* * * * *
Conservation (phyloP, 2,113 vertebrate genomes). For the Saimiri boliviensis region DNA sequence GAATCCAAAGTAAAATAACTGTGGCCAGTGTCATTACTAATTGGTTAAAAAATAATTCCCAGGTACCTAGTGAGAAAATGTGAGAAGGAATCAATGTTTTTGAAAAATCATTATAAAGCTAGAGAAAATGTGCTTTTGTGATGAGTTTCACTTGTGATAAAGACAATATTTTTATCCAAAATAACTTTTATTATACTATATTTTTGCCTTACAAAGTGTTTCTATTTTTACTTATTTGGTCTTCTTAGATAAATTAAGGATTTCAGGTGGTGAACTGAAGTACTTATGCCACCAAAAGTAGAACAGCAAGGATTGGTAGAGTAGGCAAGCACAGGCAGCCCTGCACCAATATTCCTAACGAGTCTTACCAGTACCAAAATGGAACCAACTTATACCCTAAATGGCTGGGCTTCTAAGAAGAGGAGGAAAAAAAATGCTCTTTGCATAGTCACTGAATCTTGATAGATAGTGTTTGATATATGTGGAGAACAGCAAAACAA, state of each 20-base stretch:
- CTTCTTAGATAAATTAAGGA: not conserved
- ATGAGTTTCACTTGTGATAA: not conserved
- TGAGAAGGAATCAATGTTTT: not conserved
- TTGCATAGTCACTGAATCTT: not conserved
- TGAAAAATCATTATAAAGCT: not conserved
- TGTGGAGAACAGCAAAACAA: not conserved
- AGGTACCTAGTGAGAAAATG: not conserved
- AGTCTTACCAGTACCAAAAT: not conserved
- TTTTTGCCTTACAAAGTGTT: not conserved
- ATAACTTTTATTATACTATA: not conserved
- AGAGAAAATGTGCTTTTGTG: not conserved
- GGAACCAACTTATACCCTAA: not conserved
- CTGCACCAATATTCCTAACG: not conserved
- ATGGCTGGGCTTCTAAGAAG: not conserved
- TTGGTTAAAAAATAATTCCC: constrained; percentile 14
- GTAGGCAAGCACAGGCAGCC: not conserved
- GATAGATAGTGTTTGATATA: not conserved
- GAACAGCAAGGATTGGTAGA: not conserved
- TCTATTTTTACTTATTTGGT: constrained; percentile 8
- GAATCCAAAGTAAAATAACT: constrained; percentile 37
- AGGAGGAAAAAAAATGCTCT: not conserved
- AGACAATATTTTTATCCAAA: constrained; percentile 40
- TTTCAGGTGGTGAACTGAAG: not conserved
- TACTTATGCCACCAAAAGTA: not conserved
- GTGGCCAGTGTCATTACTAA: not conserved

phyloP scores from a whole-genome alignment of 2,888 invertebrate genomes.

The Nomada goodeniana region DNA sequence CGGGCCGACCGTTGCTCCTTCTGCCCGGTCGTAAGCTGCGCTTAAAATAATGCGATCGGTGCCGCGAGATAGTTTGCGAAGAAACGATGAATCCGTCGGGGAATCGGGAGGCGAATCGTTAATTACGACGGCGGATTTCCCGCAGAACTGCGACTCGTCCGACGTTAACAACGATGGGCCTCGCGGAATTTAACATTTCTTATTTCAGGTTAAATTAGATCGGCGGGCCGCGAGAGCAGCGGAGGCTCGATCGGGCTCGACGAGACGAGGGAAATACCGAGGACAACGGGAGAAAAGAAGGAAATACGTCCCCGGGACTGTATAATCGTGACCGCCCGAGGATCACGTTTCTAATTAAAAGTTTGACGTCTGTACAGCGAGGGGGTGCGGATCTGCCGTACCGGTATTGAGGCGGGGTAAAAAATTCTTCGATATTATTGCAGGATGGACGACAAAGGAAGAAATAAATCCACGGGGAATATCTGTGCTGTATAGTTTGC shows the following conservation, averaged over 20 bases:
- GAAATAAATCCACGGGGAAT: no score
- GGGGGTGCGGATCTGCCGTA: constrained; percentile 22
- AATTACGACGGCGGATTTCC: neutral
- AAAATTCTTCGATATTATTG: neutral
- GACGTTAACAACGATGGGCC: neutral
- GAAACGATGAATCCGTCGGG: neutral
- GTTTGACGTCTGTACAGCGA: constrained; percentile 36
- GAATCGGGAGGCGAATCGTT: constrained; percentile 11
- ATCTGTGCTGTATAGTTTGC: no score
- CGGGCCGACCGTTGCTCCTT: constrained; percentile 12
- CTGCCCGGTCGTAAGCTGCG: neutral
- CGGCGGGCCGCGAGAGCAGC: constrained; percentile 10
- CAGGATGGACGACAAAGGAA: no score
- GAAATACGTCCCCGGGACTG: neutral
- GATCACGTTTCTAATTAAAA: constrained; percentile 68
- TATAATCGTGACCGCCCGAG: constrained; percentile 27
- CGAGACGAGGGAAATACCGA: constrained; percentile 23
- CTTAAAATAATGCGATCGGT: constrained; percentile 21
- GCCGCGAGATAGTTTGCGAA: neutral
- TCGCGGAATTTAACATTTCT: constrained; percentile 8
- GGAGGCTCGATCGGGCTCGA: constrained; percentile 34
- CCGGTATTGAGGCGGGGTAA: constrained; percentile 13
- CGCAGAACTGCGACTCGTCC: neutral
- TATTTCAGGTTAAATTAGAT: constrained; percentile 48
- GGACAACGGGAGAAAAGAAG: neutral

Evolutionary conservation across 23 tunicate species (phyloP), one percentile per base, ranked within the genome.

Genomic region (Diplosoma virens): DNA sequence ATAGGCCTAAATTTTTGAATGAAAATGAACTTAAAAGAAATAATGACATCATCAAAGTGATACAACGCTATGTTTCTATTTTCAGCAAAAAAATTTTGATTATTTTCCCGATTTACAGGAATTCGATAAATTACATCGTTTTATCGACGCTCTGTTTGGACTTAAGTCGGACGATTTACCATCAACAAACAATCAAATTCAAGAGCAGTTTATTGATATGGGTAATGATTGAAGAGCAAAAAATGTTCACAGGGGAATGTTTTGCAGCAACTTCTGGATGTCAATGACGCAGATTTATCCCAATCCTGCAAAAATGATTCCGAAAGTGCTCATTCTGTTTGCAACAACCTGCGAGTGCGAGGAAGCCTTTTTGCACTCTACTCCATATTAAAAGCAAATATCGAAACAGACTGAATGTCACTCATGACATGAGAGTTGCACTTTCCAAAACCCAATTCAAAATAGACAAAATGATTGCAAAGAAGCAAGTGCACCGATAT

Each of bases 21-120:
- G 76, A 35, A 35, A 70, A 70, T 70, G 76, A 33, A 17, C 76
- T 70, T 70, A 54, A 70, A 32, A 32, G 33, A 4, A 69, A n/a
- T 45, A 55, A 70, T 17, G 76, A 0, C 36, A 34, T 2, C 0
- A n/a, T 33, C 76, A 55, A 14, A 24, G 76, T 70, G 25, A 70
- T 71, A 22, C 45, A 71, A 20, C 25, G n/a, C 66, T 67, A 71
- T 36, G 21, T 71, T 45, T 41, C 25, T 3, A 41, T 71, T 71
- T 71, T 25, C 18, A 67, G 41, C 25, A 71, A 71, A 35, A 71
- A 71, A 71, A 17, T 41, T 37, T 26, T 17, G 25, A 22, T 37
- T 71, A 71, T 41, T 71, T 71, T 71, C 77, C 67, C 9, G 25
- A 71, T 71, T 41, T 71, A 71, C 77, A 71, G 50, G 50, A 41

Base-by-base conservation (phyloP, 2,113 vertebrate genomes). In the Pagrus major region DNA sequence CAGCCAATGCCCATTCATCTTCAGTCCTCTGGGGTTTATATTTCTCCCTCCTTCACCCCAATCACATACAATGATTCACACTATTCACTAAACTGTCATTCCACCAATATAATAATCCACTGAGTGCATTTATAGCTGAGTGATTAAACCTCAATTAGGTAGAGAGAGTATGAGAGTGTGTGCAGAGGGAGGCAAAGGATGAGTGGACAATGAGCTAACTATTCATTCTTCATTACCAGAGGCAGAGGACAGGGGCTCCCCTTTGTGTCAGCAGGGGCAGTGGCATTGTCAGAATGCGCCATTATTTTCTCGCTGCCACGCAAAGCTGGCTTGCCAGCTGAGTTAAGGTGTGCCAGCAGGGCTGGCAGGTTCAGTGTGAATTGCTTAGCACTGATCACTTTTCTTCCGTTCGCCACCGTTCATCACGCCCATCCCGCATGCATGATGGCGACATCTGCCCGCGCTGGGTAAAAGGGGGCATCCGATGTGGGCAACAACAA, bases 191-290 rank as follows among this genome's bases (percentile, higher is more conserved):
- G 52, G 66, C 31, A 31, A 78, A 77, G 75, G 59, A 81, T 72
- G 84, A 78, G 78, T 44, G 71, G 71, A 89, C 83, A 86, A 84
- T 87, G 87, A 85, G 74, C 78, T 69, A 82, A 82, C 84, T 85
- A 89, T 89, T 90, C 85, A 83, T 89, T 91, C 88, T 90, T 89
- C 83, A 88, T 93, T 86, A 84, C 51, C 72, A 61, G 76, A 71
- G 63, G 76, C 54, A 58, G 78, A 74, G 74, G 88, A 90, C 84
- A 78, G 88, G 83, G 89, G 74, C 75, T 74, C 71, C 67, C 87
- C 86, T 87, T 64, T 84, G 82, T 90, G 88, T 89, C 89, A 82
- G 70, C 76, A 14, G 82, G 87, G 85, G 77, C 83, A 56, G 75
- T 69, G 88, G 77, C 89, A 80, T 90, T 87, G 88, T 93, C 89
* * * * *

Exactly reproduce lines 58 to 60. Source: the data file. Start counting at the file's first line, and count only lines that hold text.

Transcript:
- T 70, T 70, A 54, A 70, A 32, A 32, G 33, A 4, A 69, A n/a
- T 45, A 55, A 70, T 17, G 76, A 0, C 36, A 34, T 2, C 0
- A n/a, T 33, C 76, A 55, A 14, A 24, G 76, T 70, G 25, A 70